Conceived as a three year programme on visual language, abstraction and the disappearance of the object, It’s moving from I to It adopted fiction as a critical tool.
It has been developed as a nomadic curatorial project intended to explore modes of cultural production and dissemination through a series of different initiatives and collaborations. As such the programme has been articulated into seventeen scenes each one taking the form either of an exhibition, a commissioned text or a public event.
Every event has then folded into the programme as a scene would feed into a script, therefore suggesting a theatrical framework as a possible way to think and articulate a long-term curatorial trajectory. It’s moving from I to It has evolved as a relentless investigation into questions of authorship, language and institutional rhetoric.
How can we relate to the subject as a pulsing unit by exploring its elements of vulnerability and drives, its attitudes and behaviours? The programme digs into the articulation of the subject through habits and routines, its rhythm and the territories of its daily vibrations. As such it privileges an informal and complicit eye onto the temporality of the subject.
The interruption shifts the focus from the parameters of the institution and the artistic realm to the subjective units foregrounding them, therefore addressing their emergence in the first place. The Subject Interrupted not only brings the reality of the artistic practice at the core of FormContent’s research and programming, it sets out to progress through its sphere of intimacy.
The Subject Interrupted manifests itself through three main strands of programming: Behavioural Attitudes, Encounters leaving traces and A foreign romance.
Launching September 2015.
With a curatorial project space in London as its experimental base, FormContent organised more than 35 exhibitions in the UK and abroad. First established on Beck Road, underneath a railway bridge, FormContent ran a programme of site-specific exhibitions and events intended to unravel diverse curatorial approaches and challenge the reciprocal roles of artist and curator. Later, when located in a studio complex on Ridley Road an afro-carribean market in east London, the conditions of the artist studio served as a catalyst to rethink methods for cultural production and mediation. With a strong interest in performances, events, publications and commissions, FormContent tried to unfold and feed curatorial and artistic practices.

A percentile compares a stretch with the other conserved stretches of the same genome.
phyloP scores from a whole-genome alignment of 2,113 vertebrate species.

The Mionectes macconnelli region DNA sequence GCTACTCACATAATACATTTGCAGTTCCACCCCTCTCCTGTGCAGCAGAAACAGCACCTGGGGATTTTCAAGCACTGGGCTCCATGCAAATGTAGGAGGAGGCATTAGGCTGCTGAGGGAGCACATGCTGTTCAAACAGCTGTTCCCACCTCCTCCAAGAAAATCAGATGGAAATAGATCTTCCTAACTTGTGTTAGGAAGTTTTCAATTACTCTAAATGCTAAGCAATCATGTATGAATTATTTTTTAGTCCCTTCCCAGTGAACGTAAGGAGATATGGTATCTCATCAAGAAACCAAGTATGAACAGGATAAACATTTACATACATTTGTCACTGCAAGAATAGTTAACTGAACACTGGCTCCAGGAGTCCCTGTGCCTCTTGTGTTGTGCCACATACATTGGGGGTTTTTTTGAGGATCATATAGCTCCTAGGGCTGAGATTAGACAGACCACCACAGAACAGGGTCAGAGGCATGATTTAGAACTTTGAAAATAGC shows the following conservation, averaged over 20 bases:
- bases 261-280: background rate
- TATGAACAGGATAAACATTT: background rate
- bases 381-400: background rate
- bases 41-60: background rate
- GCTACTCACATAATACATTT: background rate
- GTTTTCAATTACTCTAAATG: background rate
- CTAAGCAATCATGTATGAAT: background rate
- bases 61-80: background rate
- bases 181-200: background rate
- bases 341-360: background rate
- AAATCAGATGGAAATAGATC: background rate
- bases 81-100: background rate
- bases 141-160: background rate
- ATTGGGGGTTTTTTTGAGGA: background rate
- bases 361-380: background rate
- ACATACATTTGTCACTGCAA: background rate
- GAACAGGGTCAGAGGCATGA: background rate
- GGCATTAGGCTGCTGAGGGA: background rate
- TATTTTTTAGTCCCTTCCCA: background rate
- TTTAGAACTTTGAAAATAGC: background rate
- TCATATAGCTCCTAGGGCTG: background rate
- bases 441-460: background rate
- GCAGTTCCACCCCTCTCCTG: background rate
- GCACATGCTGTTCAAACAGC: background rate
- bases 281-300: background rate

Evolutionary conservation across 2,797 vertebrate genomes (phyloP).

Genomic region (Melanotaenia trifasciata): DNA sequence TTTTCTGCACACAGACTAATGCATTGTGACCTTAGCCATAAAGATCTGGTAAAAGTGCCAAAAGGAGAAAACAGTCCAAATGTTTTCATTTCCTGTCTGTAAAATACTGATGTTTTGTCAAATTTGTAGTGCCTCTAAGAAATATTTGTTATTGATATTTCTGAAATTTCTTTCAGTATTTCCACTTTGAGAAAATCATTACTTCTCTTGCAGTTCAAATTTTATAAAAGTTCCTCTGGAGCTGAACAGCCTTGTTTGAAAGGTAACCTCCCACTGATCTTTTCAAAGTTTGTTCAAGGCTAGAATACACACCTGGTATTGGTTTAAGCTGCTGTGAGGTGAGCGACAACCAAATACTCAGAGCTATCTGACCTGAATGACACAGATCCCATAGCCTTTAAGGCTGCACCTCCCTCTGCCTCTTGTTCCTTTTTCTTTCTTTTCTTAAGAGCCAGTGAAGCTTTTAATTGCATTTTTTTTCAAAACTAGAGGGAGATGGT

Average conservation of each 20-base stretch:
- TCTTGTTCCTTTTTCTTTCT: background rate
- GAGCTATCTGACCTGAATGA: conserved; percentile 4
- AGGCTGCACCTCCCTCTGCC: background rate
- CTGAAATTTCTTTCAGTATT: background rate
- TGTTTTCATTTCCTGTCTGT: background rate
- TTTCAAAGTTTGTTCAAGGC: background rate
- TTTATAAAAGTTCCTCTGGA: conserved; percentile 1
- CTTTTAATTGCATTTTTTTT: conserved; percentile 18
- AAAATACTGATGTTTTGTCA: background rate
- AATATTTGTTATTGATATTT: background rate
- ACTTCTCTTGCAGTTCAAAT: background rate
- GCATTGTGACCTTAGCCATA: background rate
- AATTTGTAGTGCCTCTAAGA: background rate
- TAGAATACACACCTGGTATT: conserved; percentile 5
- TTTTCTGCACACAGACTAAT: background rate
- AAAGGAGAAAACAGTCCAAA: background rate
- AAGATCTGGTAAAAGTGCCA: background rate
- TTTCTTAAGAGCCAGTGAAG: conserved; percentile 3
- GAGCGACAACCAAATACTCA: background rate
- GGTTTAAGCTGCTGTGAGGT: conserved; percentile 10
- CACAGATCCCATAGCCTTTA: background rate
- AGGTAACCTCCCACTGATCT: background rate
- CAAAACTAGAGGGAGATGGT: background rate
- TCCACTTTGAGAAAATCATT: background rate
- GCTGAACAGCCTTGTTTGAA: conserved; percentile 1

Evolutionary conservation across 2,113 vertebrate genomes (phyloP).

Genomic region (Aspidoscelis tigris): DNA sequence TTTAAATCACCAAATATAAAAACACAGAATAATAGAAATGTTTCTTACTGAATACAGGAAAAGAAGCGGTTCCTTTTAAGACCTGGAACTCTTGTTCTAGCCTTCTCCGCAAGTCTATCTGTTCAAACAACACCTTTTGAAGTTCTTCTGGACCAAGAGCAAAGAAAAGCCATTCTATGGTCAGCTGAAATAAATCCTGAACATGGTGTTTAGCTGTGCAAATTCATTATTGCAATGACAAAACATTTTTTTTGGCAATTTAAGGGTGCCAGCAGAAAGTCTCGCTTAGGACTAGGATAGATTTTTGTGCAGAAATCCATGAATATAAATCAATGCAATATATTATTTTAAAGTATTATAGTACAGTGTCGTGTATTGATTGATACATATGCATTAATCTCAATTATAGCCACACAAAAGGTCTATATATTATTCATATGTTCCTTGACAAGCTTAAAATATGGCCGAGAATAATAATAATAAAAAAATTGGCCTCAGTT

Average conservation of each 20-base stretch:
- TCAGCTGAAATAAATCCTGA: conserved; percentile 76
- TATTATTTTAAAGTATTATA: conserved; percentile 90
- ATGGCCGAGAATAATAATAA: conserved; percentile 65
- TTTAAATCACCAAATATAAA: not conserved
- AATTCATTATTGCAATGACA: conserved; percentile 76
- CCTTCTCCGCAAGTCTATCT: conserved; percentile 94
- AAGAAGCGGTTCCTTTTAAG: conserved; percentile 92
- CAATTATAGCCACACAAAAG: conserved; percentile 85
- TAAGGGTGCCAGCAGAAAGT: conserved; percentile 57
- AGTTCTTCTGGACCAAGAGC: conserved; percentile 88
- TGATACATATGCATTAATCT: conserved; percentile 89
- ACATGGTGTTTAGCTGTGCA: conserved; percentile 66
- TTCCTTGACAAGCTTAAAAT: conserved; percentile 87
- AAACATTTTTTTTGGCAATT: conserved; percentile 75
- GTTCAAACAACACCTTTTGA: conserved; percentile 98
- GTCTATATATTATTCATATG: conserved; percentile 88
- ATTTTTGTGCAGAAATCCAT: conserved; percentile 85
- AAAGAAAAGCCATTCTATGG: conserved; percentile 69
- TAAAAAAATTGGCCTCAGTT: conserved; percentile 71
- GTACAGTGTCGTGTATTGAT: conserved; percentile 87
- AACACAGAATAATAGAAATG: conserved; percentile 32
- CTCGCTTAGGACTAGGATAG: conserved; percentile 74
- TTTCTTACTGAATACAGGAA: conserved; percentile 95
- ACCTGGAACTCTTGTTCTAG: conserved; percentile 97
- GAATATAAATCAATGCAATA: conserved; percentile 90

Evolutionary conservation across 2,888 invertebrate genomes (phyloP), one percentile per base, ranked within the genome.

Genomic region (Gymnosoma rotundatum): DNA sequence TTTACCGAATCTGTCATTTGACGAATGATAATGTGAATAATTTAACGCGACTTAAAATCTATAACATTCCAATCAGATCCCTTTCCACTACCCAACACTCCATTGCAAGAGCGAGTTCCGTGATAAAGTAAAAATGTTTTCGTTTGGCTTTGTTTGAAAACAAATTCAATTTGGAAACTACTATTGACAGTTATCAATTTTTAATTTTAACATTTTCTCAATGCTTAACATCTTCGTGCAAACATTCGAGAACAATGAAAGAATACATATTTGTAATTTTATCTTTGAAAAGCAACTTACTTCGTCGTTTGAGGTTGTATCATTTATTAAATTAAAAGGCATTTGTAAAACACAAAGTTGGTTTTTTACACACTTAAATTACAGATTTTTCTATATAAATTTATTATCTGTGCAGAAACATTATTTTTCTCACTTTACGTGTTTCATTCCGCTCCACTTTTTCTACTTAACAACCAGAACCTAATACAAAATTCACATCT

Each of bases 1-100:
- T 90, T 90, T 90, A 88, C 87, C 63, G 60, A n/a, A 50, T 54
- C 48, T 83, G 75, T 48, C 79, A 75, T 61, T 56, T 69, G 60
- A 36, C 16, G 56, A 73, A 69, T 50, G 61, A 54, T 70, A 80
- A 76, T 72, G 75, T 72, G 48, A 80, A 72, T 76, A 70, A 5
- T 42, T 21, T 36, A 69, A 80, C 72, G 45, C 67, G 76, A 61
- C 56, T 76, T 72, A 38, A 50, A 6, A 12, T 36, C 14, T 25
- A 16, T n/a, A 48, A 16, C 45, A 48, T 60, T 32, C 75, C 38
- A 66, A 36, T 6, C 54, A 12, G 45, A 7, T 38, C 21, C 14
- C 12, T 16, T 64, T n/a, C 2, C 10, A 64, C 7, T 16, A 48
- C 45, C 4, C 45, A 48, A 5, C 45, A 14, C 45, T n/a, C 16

At the same time FormContent initiated a strand of off-site programming, comprising a.o. exhibition projects in museums such as at MuZee (Ostend), GAM (Turin), commercial galleries Boltelang Zurich and art fairs like Zoo Art fair.
FormContent is a curatorial initiative founded by Pieternel Vermoortel, Francesco Pedraglio and Caterina Riva in 2007 in London. It was established with the intent of experimenting with exhibition formats and fostering collaborations that challenge artistic and curatorial roles.
FormContent’s practice spans from exhibition making to independent publishing, commissioning new works and production of events and performances. Operating as chameleonic entity, over the years FormContent has been rethinking its own structure from one program to the other and is currently extending its presence from London to Vienna.
We are now working nomadically.
Valley Weigl Gasse 2/1/38
+44 (0) 7860 811 234
+43 (0) 6604 199 998
Bianca Baroni - Curator
Ashlee Conery - Assistant Curator
Francesco Pedraglio - Founder and Associate Curator
Caterina Riva - Founder and Associate Curator
Anca Rujoiu - Curator
Pieternel Vermoortel - Founder and Director
We warmly invite you to join our FormContent Friends and Benefactors Scheme at one of four levels:
Patron from £1000 per year
Supporter from £500 per year
Individual from £100 per year
Friend from £35 per year
We are delighted to offer:
Acknowledgement on the website
10% discount on all our publications
Also a special thank you to all our past and current partners, collaborators and supporters:
British Arts Council, David Roberts Art Foundation (London), Stanley Thomas Johnson Foundation, Mousse Magazine, Goldsmiths College University of London, Tebeac (Ghent), Tate Modern (London), Eastside Projects (Birmingham), Spike Island (Bristol), If I Can’t Dance I Don’t Want To Be Part Of Your Revolution (Amsterdam), CIRCA Projects (Newcastle), Art in General (NY), Beirut (Cairo), Kunsthalle Lissabon (Lisbon), CCA Derry-Londonderry (Derry), GAM (Turin), Elisa Platteau Gallery (Brussels), Hollybush Gardens (London); Brukenthal National Museum; The Contemporary Art Gallery (Sibiu, Romania); Le Salon (Brussels), South London Gallery (London), and many many others!